Editor'snote: SPACE.comreceived an overwhelming response to the passing of Arthur C. Clarke; below are more reactions from scientists, writers and other luminaries.Clickhere to return to the original story.
JackMcDevitt, author of"Cauldron":
"Thoseof us who started reading [science fiction] in the fifties remember ArthurClarke for the sense of wonder that lent a special perspective to hisnarratives. His passion for the majesty of the universe put us on the bridge ofa starship which most of us have never left. He possessed an unrelentingoptimism in the future, a conviction that the human race would ultimately dofine. And perhaps even more important, that we were worth saving. We had himwith us for 90 years. It's about as much as we could ask."
KimStanley Robinson,author of the Mars trilogy:
"Hewas one of the great ones, a kind of founder of modern science fiction. Thething that really I love about Clarke is that his vision was positive, of humanityspreading out into space, being egalitarian and justice progressing. Technologywas just one part of the picture, but compassion and justice were as well. He alsohad a beautiful writing style that was formulated out of the King James Bible,and it gave his prose a sense of majesty that is not all that common in modernfiction. He made the future seem positive and exciting, he made space seemaccessible — that there was a bigger world than just our petty concerns of themoment."
"WhatI think is exceptional about Clarke as a person is that he really enjoyed hislife. He called me on my birthday once and we talked a lot about Mars, and thiswas a beautiful birthday present for me. He was a really cheery guy, and heenjoyed what he did."
MargaretTurnbull,astrobiologist at the Space Telescope Science Institute in Baltimore, MD:
"I?msitting here in my office and I have one shelf dedicated to science fiction,and Arthur C. Clarke fills up most of that shelf. My favorite of his books is 'Childhood?sEnd.'? To me that story brings out the idea that we are still in the process ofevolution ourselves, we haven?t reached the end stage, we are continuing todevelop and evolve mentally as well as physically and that path of evolution willplay a huge part in the way we interact with the rest of the universe. Hisworks really highlight the importance of keeping an open mind to all thedifferent forms life in the universe could take.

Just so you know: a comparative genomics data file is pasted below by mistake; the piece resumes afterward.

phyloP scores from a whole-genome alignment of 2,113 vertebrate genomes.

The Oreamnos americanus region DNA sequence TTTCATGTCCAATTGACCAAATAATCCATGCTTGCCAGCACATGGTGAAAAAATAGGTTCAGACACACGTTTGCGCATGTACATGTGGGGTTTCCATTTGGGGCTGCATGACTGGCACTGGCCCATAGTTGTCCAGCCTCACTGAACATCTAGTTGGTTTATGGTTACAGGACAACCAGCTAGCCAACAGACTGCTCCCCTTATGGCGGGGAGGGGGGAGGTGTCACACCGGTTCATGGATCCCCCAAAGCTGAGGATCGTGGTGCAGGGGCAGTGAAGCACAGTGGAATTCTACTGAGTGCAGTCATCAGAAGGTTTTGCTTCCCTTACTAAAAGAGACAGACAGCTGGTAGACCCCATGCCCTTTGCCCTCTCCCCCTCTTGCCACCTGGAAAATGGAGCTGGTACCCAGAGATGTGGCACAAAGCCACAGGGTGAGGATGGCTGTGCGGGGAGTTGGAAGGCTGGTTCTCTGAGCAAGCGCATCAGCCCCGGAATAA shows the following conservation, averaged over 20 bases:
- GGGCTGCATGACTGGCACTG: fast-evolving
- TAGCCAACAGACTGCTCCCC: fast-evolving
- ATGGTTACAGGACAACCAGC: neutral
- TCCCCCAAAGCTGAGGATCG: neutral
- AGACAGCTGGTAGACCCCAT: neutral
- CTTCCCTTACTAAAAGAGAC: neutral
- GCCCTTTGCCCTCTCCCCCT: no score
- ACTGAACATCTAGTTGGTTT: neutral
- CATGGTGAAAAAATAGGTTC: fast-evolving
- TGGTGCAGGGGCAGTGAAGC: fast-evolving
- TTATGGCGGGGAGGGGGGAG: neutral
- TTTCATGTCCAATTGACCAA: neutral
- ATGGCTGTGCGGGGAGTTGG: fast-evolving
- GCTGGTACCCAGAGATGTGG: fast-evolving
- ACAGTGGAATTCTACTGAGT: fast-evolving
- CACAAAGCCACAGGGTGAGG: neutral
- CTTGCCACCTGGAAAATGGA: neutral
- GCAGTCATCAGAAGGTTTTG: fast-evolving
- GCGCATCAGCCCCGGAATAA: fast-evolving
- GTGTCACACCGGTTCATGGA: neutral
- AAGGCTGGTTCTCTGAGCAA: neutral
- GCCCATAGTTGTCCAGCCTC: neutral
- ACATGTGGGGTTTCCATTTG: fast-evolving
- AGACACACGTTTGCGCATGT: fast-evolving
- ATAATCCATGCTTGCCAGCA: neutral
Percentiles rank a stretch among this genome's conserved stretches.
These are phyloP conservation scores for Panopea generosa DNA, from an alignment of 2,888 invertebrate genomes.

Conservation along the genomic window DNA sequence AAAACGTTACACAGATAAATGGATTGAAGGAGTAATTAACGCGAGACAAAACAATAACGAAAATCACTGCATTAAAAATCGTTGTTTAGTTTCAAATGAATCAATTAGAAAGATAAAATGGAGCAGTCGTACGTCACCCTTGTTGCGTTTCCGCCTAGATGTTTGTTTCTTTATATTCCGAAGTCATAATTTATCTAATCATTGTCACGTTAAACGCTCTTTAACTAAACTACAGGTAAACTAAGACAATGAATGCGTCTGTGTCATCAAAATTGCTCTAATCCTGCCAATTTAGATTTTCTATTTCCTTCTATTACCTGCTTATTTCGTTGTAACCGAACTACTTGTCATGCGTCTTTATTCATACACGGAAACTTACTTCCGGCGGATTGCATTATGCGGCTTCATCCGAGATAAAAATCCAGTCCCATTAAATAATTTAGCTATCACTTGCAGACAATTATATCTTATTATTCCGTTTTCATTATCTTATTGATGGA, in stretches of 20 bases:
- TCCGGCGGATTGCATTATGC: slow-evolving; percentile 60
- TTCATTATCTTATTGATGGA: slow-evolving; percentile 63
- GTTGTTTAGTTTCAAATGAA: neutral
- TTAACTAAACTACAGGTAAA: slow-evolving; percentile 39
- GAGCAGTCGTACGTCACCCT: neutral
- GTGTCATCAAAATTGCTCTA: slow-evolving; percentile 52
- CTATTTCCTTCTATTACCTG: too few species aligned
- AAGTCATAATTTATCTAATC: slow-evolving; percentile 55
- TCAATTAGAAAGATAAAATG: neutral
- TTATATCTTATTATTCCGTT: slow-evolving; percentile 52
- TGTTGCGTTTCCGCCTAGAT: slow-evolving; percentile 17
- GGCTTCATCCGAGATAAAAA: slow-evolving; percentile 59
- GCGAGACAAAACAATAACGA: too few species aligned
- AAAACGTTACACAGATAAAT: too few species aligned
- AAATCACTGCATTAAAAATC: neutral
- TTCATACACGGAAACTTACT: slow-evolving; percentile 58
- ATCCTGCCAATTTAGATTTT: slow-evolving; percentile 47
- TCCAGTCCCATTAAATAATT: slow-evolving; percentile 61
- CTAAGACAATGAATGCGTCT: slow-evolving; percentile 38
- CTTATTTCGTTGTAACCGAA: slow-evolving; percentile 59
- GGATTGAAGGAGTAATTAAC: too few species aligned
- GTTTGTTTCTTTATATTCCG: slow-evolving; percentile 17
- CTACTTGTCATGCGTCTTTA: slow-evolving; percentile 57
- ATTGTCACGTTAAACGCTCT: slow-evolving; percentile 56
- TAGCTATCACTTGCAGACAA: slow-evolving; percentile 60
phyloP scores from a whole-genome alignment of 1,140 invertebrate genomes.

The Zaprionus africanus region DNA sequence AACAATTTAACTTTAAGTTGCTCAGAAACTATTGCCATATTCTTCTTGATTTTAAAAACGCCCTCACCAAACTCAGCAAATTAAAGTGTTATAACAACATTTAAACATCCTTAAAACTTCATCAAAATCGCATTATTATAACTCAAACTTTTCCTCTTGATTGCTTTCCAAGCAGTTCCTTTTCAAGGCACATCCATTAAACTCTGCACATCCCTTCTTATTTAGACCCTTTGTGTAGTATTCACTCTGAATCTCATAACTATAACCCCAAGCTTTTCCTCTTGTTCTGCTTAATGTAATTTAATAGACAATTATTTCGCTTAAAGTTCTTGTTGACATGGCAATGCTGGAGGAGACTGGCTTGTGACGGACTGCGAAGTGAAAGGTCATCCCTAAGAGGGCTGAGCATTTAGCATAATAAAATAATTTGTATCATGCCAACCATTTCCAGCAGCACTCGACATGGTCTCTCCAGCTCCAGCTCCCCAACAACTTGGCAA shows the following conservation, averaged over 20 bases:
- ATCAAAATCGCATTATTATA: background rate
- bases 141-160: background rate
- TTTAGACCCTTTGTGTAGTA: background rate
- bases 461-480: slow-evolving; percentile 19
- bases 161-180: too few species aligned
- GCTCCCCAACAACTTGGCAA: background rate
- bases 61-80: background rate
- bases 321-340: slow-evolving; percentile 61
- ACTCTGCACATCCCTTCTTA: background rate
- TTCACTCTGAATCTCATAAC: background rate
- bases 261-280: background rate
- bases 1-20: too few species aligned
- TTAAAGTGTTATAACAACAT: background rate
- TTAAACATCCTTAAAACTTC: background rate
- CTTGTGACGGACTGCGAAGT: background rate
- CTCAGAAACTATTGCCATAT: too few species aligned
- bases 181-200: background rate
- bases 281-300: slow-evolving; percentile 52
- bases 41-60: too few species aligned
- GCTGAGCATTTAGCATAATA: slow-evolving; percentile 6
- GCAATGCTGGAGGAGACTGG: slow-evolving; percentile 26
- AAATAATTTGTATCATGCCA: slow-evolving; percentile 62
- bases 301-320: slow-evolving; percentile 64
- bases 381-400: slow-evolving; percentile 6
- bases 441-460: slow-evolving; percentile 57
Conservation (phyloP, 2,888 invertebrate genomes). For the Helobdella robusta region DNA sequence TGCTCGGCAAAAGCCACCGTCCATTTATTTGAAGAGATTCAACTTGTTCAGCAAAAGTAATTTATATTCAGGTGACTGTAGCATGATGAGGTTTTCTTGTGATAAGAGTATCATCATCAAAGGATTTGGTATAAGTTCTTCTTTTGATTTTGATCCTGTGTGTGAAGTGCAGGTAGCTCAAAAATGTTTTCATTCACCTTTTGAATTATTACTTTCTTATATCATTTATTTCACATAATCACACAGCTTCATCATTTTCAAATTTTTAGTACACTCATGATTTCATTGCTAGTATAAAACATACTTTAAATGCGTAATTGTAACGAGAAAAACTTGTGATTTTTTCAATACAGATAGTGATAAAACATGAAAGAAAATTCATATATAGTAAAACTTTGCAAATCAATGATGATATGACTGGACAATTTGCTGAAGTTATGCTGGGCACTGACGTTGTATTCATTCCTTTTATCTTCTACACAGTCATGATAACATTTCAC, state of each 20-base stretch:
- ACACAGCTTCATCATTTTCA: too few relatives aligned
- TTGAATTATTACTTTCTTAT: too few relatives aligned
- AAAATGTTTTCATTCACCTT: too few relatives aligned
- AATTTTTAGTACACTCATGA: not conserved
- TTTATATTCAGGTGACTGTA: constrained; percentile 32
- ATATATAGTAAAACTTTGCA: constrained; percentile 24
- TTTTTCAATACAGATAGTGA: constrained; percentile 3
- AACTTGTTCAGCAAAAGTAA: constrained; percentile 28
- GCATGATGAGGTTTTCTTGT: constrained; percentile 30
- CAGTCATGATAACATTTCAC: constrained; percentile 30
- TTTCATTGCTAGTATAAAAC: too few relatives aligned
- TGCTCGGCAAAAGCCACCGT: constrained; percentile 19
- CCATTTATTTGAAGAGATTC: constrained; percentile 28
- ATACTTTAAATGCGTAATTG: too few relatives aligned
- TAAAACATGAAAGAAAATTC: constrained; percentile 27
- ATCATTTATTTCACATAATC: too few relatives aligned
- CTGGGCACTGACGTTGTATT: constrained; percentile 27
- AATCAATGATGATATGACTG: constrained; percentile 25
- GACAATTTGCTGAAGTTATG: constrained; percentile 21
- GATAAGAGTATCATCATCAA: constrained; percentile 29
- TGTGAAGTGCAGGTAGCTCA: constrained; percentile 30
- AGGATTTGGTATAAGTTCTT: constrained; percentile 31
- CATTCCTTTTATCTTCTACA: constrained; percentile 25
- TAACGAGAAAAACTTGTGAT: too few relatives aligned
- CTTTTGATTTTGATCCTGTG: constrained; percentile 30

"WhatI appreciated about him was that he really delved into the mind. For him itseems that the particular form of life takes a back seat to the intelligence oflife, and the creativity of life, and the many ways in which it might beexpressed throughout the universe. I think that what reading works like hishave done for me is just to continually remind me to keep my thoughts open andready for unexpected possibilities. Not to be too quick to throw away an ideathat seems outlandish. I think we will [achieve his goal of finding other lifein the universe]. It?s just a matter of dedication on our part to that goal."
AllenSteele, author of "GalaxyBlues":
"ArthurC. Clarke was not only a principal literary influence of mine, but I'm alsoproud to say that he was my friend. During the 90s, he and I were pen-pals forawhile, the result of my having named a fictional space colony after him. Hewas extraordinarily gracious to a young writer at the beginning of his career. Hisletters were filled with cartoons he'd clipped from newspapers, photos fromNASA space probes for which he'd written funny captions, and warm praise forthe novels and stories I'd sent him. Our relationship was necessarilylong-distance, and conducted before e-mail became widely available, but Ialways looked forward to finding something in my mail box that was postmarked Sri Lanka.
"Theworld has lost one of its great visionaries ... and I've lost a friend whoencouraged me when I needed it the most. Neither the world nor I will everforget him."
RaymondKurzweil, inventor andfuturist:
"In2001 Arthur C. Clarke not only envisioned the future of artificialintelligence, but he also foresaw the 'uncanny valley' in which [artificialintelligence] becomes creepy — and dangerous — when it is oh-so-close to humanintelligence, but not fully there. Hal  realized he had made a mistakeand then imagining that he must be perfect felt that he would be disconnectedfor having made a mistake, and reasoned that he had better turn off his crewmates first. That was perfectly logical but demented ? so we should takeClarke's warning seriously.
"I hadthe pleasure and honor of discussing this with him using a 'teleportec' virtualreality system from Sri Lanka and I will always treasure my dialogue withhim."
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- Video: Arthur C. Clarke ? To Plan For A Century
- IMAGES: 2001: A Space Odyssey
- The Essential Arthur C. Clarke Library